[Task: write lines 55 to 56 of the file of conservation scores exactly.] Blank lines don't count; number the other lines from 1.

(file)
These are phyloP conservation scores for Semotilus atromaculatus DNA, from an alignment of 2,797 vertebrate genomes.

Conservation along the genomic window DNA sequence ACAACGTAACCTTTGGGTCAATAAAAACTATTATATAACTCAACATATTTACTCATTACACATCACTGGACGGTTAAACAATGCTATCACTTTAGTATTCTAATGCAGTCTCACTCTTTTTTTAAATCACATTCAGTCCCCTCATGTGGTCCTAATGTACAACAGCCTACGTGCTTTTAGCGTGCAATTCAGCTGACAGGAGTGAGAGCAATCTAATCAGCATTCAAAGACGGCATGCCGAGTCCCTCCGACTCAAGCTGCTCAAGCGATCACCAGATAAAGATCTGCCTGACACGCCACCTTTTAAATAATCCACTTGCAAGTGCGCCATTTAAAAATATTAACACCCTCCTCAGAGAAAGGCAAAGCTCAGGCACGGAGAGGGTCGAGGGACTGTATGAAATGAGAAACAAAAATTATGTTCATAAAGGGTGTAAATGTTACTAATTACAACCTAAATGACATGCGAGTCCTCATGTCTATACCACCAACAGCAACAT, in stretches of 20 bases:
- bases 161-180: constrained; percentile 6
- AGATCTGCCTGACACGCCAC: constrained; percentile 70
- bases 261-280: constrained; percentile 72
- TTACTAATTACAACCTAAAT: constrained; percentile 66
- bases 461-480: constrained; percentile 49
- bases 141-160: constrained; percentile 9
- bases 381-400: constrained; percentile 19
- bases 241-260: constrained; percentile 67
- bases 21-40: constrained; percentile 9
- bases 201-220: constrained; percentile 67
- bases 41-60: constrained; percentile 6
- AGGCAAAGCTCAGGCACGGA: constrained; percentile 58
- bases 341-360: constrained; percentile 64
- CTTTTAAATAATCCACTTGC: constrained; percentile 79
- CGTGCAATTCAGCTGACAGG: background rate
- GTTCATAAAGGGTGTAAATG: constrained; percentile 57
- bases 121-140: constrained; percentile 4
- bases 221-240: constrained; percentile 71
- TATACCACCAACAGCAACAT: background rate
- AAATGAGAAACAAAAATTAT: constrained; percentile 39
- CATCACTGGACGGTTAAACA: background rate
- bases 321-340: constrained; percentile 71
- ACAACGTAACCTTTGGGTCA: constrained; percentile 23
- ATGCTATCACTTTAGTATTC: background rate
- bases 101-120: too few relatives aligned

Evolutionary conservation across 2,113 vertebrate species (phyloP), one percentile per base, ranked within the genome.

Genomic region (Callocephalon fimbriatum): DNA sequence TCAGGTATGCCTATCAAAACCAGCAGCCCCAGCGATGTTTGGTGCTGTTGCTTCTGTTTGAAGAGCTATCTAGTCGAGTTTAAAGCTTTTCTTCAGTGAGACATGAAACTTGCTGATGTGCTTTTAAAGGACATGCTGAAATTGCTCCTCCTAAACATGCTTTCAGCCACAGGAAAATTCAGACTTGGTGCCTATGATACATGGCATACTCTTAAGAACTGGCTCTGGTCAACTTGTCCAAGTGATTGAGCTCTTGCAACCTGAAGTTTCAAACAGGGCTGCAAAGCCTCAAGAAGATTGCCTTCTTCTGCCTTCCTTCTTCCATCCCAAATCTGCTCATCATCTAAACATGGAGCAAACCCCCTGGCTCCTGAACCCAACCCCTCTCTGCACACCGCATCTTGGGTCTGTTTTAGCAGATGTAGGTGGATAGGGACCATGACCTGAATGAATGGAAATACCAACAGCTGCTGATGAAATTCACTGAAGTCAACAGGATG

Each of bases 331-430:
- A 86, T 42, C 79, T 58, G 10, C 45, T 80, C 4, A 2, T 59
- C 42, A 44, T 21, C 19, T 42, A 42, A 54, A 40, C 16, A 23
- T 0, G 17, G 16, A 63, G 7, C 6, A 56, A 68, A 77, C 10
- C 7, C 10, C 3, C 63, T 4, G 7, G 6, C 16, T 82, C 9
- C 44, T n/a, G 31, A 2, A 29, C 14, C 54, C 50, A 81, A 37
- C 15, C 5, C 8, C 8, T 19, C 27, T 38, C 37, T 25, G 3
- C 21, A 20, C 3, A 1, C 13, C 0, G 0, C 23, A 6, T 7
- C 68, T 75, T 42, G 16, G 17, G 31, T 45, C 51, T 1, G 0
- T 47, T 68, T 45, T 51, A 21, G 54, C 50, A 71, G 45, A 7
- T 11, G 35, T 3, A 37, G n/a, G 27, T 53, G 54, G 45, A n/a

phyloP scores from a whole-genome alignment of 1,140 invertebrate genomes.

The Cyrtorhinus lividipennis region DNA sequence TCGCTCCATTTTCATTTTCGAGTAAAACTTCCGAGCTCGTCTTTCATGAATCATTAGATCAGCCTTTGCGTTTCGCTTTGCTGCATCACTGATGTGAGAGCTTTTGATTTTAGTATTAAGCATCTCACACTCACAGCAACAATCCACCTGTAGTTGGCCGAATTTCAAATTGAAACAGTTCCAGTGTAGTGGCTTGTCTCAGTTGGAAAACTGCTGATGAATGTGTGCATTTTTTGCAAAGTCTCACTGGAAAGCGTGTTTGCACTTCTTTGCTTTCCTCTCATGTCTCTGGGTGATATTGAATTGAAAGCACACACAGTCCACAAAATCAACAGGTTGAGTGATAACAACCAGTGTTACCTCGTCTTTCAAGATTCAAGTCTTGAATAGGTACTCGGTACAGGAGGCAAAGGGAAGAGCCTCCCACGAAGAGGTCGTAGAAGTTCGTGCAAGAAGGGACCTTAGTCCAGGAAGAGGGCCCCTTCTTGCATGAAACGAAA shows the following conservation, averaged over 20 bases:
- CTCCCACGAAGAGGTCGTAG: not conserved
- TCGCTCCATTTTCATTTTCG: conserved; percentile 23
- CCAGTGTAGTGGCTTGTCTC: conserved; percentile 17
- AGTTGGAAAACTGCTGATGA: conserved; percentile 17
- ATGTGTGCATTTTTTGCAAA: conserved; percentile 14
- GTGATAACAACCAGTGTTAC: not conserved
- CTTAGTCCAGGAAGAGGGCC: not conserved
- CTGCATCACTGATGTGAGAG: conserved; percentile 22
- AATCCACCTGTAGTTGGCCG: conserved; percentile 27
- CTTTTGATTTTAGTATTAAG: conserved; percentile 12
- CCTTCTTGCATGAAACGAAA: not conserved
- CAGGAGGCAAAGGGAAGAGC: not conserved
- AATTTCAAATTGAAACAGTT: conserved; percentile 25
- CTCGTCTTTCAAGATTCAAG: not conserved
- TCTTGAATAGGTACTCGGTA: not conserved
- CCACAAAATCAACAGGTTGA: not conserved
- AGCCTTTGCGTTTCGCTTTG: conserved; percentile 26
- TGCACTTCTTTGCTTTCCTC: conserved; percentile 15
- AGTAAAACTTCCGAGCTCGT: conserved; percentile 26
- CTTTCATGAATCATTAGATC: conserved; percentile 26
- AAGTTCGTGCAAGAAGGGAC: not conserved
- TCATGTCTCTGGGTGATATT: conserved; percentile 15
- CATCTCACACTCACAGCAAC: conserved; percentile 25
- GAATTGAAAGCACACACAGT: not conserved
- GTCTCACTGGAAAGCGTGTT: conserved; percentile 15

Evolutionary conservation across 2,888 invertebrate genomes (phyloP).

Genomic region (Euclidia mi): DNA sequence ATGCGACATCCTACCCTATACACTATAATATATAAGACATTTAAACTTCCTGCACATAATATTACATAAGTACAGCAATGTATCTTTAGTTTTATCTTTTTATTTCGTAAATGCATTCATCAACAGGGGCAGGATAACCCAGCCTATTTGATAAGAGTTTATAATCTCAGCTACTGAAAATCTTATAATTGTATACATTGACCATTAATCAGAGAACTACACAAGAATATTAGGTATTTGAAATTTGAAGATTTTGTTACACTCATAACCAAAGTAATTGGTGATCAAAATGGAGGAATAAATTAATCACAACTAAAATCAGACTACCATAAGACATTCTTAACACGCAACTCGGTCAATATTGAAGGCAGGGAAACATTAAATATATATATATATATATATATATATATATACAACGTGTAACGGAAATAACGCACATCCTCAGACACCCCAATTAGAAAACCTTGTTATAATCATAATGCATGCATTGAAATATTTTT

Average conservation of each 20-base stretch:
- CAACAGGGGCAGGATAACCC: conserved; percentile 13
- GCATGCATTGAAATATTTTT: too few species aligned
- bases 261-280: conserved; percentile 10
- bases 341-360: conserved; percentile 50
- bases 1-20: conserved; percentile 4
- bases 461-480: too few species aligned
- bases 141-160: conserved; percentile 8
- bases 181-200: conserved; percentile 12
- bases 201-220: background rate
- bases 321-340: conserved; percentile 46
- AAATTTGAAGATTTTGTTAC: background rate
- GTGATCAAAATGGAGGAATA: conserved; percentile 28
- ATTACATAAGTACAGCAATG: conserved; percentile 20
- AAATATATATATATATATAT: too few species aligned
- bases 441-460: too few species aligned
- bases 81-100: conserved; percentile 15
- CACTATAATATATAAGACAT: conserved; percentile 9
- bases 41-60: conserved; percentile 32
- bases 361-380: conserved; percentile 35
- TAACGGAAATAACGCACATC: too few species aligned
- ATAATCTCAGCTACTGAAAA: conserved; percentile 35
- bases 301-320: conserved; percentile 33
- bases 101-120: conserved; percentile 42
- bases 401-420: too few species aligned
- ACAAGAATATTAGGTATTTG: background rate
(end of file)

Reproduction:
- AATTTCAAATTGAAACAGTT: conserved; percentile 25
- CTCGTCTTTCAAGATTCAAG: not conserved